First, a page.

Also consider the coming distance taxes on products in Europe, all items shipped from a greater distance will have an environmental footprint tax which size is measured in how far it has been shipped. Shipping a car from Taiwan for example will get a carbon tax Euro per km traveled until reaching the customer so shipping cars to Europe will be a costly business. So asian manufacturers who are really interested in selling their products within the EU might have to consider producing them in Europe in order to compete with the other already established European low-cost brands.

No 9
Member
1 year 11 months ago

Very interesting! This excellent move for the environment will have profound impacts on manufacturing sites. A major card in NEVS’ deck I would think.

John
Member
1 year 11 months ago

My be a taiwanes saab, luxgen. I would think it would be a lot easier to deal with tiawan than china. And i sure luxgen would love to sell car in europa

Dagen Runt
Member
1 year 11 months ago

The Valmet plant in Finland, the old Saab plant, is churning out the Mercedes A class these days. Production is looking to hit 100 000 units annually. Took a couple of dozen millions worth of investments but the cars are coming along now. Labour costs are roughly the same as in Sweden. Merc A is a hit right now and they needed a subcontractor to meet the demand. Something like that could well work for Trollhättan, although if they are about to subcontract an electric car, I doubt they need to prepare for similar demand.

Mailr
Member
1 year 11 months ago

Being a Valmet subcontractor, well, why not. I say that idea may very well work, there is likely to be people that have been working together, and fond memories, in both places from the time when Saab used Valmet as partner/subcontractor.

JoPlSe
Member
1 year 11 months ago

I hope it is a good plan. If you look at the other slides in the document you will find quite an extensive model plan. I guess it will take some time time to develop all these models. So even with new owners Saab may need to use the production capacity and have some income during product development.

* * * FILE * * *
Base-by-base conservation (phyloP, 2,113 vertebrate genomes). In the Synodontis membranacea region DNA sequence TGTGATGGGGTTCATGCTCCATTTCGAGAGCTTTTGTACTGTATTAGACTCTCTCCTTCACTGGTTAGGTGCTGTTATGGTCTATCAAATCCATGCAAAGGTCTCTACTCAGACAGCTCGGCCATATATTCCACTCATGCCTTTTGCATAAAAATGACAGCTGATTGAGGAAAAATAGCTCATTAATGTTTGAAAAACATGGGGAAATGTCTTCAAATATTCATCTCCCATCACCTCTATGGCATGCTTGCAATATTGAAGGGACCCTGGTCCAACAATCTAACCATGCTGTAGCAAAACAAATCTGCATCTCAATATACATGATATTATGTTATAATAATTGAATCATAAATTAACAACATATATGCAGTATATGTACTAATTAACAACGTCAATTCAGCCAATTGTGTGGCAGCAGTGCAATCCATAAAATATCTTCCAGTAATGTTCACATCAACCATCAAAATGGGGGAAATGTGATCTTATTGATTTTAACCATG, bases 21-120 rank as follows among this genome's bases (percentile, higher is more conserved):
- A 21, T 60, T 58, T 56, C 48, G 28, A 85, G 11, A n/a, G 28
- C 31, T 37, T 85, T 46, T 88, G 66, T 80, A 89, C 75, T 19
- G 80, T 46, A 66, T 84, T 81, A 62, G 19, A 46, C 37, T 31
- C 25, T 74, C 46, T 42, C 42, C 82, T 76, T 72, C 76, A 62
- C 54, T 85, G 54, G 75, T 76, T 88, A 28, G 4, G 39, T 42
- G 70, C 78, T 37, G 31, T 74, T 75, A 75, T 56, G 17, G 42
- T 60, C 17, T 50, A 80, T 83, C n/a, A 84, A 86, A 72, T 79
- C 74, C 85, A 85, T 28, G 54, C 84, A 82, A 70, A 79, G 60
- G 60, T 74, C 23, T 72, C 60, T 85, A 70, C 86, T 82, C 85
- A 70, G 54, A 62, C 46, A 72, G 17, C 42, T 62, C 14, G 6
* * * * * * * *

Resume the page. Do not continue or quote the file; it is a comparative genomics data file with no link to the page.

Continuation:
Dagen Runt
Member
1 year 11 months ago
I read it too. They are looking to get a 3rd party client onboard during q4, develop a vehicle for that client in 2015 and produce it in 2016. That to me sounds as if they are looking to finish the 9-3 E for some other automaker than themselves or Mahindra, but that’s just my interpretation of it. Maybe they can develop a whole new model in a year. In their plan a they are looking, simultaneously to plan b, to continue with the 9-3 ice facelift and the 9-3E as well while developing the phoenix into four premium models.… Read more »
KT
Member
1 year 11 months ago
So if I’ve read this correctly, NEVS want to manufacture cars, but they also want to become a subcontractor for other OEMs? Well it makes sense in the short term at least. Rather than having a high tech manufacturing facility sitting idle, collecting dust and burning energy for little or no purpose for the next two years, you can produce cars with it for other manufacturers. Quite a smart plan if how I’ve perceived it is correct. Sad however that we won’t see any SAAB cars (if it’s still SAAB by that point) roll out until 2016. But if the… Read more »
Angelo V.
Member
1 year 11 months ago

KT: It would have sold reasonably well in the U.S. too—-especially if they ramped up convertible and combi models. Of course, if they were pigs with the price, the cars would sit on dealer lots. I don’t think NEVS is even close to producing cars in that factory by 2016—-it would take a small miracle for that, unless it is the 9-3 we’re talking about. And honestly, I’m having difficulty imagining another car maker who wants to and can afford to assemble their cars in that plant—unless there are political/EU reasons why it would be advantageous.

henke
Member
1 year 11 months ago